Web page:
The Group routinely evaluates the potential for changes in loss estimates with the support of qualified actuaries and uses the results of these evaluations to adjust recorded provisions. However, the provision for unpaid losses and LAE are only estimates of future activity and are subject to variability. The assumptions underlying the provision may not materialize as expected, and even if future conditions do develop as anticipated, events may occur which lead to different results than originally estimated. Any subsequent adjustments are recorded in the period in which they are determined. Certain provisions for unpaid losses and LAE for which the payment pattern and the ultimate cost are fixed and can be reliably determined on an individual claim basis are discounted at the rate used for statutory accounting but not exceeding the long-term risk free rate.

For further information on the provision for unpaid losses and LAE, refer to notes 21 and 22 of the Notes to the consolidated financial statements.


Deferred policy acquisition costs (DAC)
DAC on non-life products are amortized over the periods in which the related premiums are earned. DAC on traditional life and health products are amortized over the premium paying period of the related policies in proportion to the net level premium using assumptions consistent with those used in computing the provision for future policyholder benefits. The methods use best estimate assumptions for mortality, morbidity, expected investment yields, terminations and expenses at the policy inception date and remain locked in.

DAC on participating traditional life products are amortized over the expected life of the contracts in proportion to the estimated gross margins. The present value of estimated gross margins is computed using the expected investment yield. Estimated gross margins include estimates of premiums to be received, expected earned investment income, benefits to be paid, administration costs, changes in reserve for death and other future policyholder benefits and expected annual policyholder dividends. Estimates of expected gross margins are determined on a best estimate basis without provisions for adverse deviation and are evaluated on a regular basis when actual margins replace estimated margins to reflect actual profits.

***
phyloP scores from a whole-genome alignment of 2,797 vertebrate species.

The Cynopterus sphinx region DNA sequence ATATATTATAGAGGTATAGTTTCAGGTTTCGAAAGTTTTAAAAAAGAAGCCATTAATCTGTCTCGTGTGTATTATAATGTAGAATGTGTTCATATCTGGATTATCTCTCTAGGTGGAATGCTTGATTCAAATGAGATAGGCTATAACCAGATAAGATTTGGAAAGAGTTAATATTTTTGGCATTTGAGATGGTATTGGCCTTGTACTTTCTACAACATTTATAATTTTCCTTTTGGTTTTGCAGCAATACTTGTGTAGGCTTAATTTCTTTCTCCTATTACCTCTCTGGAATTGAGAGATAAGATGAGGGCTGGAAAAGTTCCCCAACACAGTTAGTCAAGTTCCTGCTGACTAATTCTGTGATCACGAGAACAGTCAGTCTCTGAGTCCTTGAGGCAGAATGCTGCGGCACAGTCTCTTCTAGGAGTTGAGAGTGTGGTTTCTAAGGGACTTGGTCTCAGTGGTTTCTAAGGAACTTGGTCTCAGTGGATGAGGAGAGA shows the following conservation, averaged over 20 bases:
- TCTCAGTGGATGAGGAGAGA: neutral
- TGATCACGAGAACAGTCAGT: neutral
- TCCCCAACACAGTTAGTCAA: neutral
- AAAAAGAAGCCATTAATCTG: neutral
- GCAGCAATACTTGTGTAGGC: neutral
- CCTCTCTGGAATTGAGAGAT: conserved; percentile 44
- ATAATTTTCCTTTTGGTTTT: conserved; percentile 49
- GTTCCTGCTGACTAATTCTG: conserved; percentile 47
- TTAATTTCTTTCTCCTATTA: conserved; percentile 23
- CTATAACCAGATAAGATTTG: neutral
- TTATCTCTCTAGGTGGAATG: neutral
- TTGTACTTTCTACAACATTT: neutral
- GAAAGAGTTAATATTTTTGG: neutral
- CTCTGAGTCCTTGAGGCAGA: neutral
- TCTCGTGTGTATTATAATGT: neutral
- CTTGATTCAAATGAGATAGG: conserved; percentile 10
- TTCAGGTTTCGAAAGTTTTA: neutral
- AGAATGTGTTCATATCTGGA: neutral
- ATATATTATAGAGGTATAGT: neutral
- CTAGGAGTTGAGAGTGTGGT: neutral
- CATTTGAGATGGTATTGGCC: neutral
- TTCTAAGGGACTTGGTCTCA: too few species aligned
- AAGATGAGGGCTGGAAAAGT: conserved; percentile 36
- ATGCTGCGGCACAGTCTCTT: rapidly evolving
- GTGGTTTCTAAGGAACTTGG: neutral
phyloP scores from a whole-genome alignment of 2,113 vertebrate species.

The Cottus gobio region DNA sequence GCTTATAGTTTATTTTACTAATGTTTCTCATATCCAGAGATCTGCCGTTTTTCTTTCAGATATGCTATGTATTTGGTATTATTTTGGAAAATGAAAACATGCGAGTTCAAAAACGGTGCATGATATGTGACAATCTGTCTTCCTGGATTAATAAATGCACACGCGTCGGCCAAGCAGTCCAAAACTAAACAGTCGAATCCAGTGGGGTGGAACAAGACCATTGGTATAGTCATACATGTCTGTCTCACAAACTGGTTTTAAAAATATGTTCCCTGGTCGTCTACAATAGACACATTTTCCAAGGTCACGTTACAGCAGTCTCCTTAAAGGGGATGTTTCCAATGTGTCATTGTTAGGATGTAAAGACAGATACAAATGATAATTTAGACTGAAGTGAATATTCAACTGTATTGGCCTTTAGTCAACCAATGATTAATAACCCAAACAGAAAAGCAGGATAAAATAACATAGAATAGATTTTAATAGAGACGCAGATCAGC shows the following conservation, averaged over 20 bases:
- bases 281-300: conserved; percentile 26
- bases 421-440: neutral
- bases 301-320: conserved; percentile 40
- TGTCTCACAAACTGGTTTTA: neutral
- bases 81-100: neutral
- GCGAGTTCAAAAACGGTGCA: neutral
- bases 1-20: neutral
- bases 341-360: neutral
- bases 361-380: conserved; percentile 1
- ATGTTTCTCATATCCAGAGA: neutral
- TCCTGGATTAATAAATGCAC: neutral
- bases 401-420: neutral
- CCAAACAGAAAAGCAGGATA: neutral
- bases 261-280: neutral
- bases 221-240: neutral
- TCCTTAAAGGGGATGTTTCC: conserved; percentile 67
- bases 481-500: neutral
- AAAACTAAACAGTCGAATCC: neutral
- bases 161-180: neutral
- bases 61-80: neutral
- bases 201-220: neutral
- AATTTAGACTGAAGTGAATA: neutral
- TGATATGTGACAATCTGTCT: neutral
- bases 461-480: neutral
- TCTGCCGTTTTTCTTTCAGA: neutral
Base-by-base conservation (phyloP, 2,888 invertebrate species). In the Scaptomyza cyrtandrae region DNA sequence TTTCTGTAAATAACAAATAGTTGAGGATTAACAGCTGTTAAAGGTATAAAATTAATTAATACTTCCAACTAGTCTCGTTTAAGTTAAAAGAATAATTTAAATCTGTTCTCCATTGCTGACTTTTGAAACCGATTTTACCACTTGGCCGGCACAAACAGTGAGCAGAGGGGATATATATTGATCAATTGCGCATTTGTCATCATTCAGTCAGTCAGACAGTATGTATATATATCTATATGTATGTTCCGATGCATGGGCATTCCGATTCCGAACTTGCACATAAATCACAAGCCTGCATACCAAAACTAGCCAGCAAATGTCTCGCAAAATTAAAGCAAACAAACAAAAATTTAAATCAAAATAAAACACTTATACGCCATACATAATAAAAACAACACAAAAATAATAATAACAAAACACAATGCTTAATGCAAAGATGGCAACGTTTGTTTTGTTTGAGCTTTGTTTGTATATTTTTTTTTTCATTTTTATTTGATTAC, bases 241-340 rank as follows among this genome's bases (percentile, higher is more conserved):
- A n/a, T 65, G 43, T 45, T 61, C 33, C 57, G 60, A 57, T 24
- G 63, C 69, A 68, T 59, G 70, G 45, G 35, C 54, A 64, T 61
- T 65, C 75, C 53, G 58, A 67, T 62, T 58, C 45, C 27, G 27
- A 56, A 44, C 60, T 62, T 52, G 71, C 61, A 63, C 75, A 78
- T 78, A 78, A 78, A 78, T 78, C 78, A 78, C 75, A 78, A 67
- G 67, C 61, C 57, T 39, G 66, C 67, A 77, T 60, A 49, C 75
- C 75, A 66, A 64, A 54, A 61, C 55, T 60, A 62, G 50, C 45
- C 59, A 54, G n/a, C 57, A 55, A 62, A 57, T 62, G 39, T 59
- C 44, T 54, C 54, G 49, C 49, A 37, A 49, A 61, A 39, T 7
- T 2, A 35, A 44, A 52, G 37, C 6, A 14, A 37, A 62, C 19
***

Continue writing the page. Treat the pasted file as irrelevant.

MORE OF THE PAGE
DAC on non-traditional life products are amortized over the expected life of the contracts as a constant percentage of estimated gross profits. The present value of estimated gross profits is computed using the interest that accrues to the policyholders, known as the contract rate. Estimated gross profits include estimates regarding mortality, administration costs, expected investment income less interest credited to policyholders and surrender charges.

The basis for the assumptions and estimates used will impact the current earnings and the emergence of future profits. The Group regularly reviews the assumptions and estimates used in the estimated gross margins and estimated gross profits. The adjustment to these assumptions is referred to as “unlocking” and consists of two components:

– Retrospective unlocking, which consists of adjustments for actual experience. These adjustments involve the computation and use of actual gross profit in lieu of the amount originally estimated for that period in the amortization of DAC; and

– Prospective unlocking, which consists of adjustments to future assumptions. Prospective unlocking involves the replacement of future assumptions with updated best estimates.

For both components, a new DAC amortization pattern is calculated and the impact is included in the current period income statement.

The Group also regularly evaluates whether the net GAAP liability, which represents benefit reserves less DAC and PVFP, is adequate to cover all future policy commitments. The net GAAP liability is compared to the present value of future benefits and expenses less the present value of future gross premiums (the Gross Premiums Valuation, or GPV). The GPV is calculated using best estimate assumptions as of the issue date for initial recoverability and valuation for ongoing loss recognition testing. If the GPV is greater than the net GAAP liability, a recoverability issue exists or a loss recognition event is deemed to have occurred. The GPV then becomes the new net GAAP liability by first writing off DAC and then increasing the benefit reserve once the DAC has been written down to zero.

For further information on DAC as of December 31, 2005 and 2004, see note 19 of the Notes to the consolidated financial statements.


Present value of future profits (PVFP)
Expected future profits used in determining PVFP are based on actuarial determinations of future premium collection, mortality, morbidity, surrenders, operating expenses and yields on assets supporting the policy liabilities. The discount rate used to determine the PVFP is the rate of return required to be able to invest in the portfolio being acquired. Additionally, the PVFP asset is adjusted for the impact of estimated gross margins or profits of net unrealized gains and losses on securities.

Establishing PVFP is an inherently uncertain process involving complex judgments and estimates, and currently established PVFP may not be fully realized. If the present value of future net cash flows is insufficient to recover PVFP, the difference is charged to the income statement as an additional PVFP write-off, which could be material to the results of operations.

For further information on PVFP as of December 31, 2005 and 2004, see note 17 of the Notes to the consolidated financial statements.


Contingencies and loss provisions
A contingency is an existing condition that involves a degree of uncertainty that will ultimately be resolved upon the occurrence of future events.